Pine-cone-free Truckee art

This alternative art ain’t your grandma’s grizzly bear carved from pine

Alanna Hughes is a potter and co-founder of the Riverside Studios in Truckee.

Alanna Hughes is a potter and co-founder of the Riverside Studios in Truckee.

Photo By David Robert

Acrylic landscapes. Stunning photos of Emerald Bay. Critters carved from wood. Vases adorned with Southwestern patterns. Scented pine cones.

Like it or not, that’s what some people—often tourists—think of when the subject of “Tahoe art” comes up.

A group of artists in Truckee, who don’t fit that mold, are determined to shift the paradigm.

“We found that there are a huge number of artists here who, like us, weren’t finding their groove [in the Tahoe galleries] who are suddenly finding it here,” says Alanna Hughes, a ceramic artist and co-founder of Truckee’s Riverside Studios. “They weren’t being allowed a venue because their artwork wasn’t traditional enough.”

Hughes has been involved in Truckee’s alternative art scene for several years. With the creation of Riverside Studios (no relation to Reno’s Riverside Artist Lofts), some local artists say they finally have a place to call home. The studios, on the banks of the Truckee River in the mountain town’s historic district, will be hopping July 23 for this year’s Cabaret Artistique, with showings by 20 artists, live entertainment and auctions.

As all Riverside events have been, Cabaret Artistique will be an “anything and everything goes” event.

Riverside Studios doesn’t spurn traditional talents and craftwork, which are also represented in the galleries. Show-goers can expect some real diversity, from Hughes’ Japanese ceramics to metalwork, leather art, graffiti-themed urban pieces, photography and multi-media collage work.

Tallie Goebel welds at her studio in the complex.

Photo By David Robert

Live music will be performed by Sol’Jibe and the Truckee Youth Music Program. There’ll be belly dancers and fire-twirling flame theater.

The focus is inclusive.

“Some people think that if we’re going to encourage art in the community or entice collectors to come here to purchase art, that there needs to be a certain level, or high standard being represented,” Hughes explains. “That’s one way of thinking. But here we’ve taken the opposite approach. By allowing everything, you find what ends up being the gem of the universe.”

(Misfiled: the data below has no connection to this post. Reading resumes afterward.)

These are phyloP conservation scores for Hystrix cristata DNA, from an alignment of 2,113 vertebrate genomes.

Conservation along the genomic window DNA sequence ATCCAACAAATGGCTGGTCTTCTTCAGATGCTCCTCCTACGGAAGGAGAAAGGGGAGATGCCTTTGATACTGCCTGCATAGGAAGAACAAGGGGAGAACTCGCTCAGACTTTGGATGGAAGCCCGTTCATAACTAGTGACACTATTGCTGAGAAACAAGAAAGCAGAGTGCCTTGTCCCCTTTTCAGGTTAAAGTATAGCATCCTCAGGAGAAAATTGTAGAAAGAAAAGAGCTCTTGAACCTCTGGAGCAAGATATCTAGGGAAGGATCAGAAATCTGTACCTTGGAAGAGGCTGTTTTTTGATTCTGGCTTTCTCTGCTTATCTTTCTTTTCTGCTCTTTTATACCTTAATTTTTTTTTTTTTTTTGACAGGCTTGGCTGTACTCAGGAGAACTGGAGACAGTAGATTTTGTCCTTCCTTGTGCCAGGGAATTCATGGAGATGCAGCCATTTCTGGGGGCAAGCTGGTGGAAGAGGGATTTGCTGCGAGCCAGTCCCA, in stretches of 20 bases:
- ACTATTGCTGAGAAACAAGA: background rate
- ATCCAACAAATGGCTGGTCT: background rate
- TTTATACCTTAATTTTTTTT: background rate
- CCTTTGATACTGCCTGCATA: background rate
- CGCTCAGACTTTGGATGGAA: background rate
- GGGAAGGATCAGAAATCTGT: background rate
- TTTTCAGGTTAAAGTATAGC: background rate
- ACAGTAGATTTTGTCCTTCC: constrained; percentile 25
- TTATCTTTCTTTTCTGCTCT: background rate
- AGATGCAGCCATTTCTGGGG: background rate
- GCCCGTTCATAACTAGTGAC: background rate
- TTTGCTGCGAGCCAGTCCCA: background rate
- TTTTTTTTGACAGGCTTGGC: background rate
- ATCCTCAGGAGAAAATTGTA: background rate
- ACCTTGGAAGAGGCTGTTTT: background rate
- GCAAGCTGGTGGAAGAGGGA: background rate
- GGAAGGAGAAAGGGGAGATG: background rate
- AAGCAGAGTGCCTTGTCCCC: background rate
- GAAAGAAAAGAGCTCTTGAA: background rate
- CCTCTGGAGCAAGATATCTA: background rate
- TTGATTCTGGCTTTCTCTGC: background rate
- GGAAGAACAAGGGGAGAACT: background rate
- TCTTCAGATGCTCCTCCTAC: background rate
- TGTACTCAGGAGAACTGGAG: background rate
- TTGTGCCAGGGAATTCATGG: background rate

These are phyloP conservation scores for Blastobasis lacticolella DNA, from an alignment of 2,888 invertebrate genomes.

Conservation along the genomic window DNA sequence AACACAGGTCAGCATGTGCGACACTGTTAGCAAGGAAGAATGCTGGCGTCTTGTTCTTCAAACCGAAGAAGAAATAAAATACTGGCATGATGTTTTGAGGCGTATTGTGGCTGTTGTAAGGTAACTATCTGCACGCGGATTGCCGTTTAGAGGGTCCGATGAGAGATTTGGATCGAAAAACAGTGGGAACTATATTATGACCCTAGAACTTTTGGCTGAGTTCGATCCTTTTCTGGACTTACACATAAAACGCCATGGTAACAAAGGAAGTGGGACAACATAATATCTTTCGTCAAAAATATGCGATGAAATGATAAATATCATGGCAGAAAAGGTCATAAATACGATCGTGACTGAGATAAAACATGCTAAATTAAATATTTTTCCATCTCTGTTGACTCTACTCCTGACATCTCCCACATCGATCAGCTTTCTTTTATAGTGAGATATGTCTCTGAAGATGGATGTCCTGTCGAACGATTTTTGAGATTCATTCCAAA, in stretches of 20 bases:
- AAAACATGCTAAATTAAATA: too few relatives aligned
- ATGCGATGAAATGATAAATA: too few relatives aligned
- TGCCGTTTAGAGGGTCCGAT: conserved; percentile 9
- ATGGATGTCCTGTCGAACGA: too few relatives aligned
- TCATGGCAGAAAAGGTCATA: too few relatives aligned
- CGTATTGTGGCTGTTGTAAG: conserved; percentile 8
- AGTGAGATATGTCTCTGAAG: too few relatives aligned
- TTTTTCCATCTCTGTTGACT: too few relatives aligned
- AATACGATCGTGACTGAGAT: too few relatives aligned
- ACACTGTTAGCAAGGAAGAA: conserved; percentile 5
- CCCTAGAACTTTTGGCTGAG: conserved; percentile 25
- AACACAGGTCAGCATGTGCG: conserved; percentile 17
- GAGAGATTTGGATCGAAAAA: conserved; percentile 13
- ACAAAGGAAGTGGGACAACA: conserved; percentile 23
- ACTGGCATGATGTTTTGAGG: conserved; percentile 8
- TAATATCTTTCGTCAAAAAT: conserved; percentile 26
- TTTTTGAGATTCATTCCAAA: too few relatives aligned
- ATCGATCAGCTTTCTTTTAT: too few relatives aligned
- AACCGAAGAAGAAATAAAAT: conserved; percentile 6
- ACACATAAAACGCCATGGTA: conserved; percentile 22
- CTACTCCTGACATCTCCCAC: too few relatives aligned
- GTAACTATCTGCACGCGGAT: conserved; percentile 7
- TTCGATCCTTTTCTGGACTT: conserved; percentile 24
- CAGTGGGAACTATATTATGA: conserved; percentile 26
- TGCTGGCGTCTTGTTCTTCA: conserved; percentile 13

A needed forum
In the Tahoe area, it hasn’t always been easy for free-thinking artists to find places to show and sell their art.

“Tahoe in general has Tahoe art,” Riverside artist Tallie Goebel says. “And I think it mainly caters to tourists, which is not bad, but there’s not much of a venue for people who live here, artists or buyers.

Goebel says there’s a built-in market for non-traditional Tahoe art. That market may be comprised mostly of locals.

“I don’t want my home to have traditional Tahoe stuff,” she says. “I’m just not into that. Artists who end up showing [at Riverside] are local, and their idea of art is different than what galleries up here have, so it just lends to more contemporary and unique styles of art.”

For artists like Chris “PHig” Bomely, one of Riverside’s founders, who works in an urban graffiti style and finds himself fascinated by the work of street youths armed with spray cans, the Truckee/Tahoe area had seemed an artistic wasteland.

Kahlil Johnson hones her craft at Riverside Studios.

Photo By David Robert

“Before this,” he says, “the only good artwork I saw passed through on trains.”

Riverside Studios was the brainchild of three local artists: Hughes, PHig, and Jarod Tracy, a sign painter. When Hughes had a show of her Japanese-inspired ceramics in her small Truckee studio, the turnout was amazing.

“Alanna had about 50 people there in her little studio apartment,” recalls PHig.

Established studio space in Truckee’s historic downtown gave the artists a place to create and show their own work, as well as promote the work of other artists. Riverside Artists Studios hosted its first opening in 2002. The artists spread the word using inexpensive guerilla marketing techniques—fliers and word-of-mouth and turnout was better than expected. More than 300 people came to the show.

“This just shows how thirsty people here are for something new,” says PHig. “Every show has exceeded our expectations.”

PHig’s own work, graffiti-inspired graphic designs featuring the tie-wearing stick figure, “Stan,” are gaining popularity on T-shirts, stickers and in PHig’s paintings. An original “Stan” drawing ($3,000) will be on sale at the event.

The group didn’t have trouble recruiting more out-of-the-box artists. Word caught on, and each show since has presented a larger number of local talents. In addition to the now nine resident artists who work at the studio, Riverside hosts a number of guest artists at each of its events.

To keep their efforts in the public eye, the Riverside artists hold three shows a year.

And they’ve established a precedent for community activism, as well. The proceeds from the Cabaret Artistique will benefit Arts for the Schools and the Truckee Youth Music Program, which provides free instruments and lessons to low-income elementary schoolers.

Last year, the group raised enough money to purchase two pottery wheels, which the artists donated to the local recreation center in Truckee.

“We all have the same attitude, vision and goals,” says Hughes. “And we all come to this in a very non-judgmental way trying to encourage art growth in the community. And where that begins is with kids. Every art show we’ve tried to raise money to put towards art programs in the community.”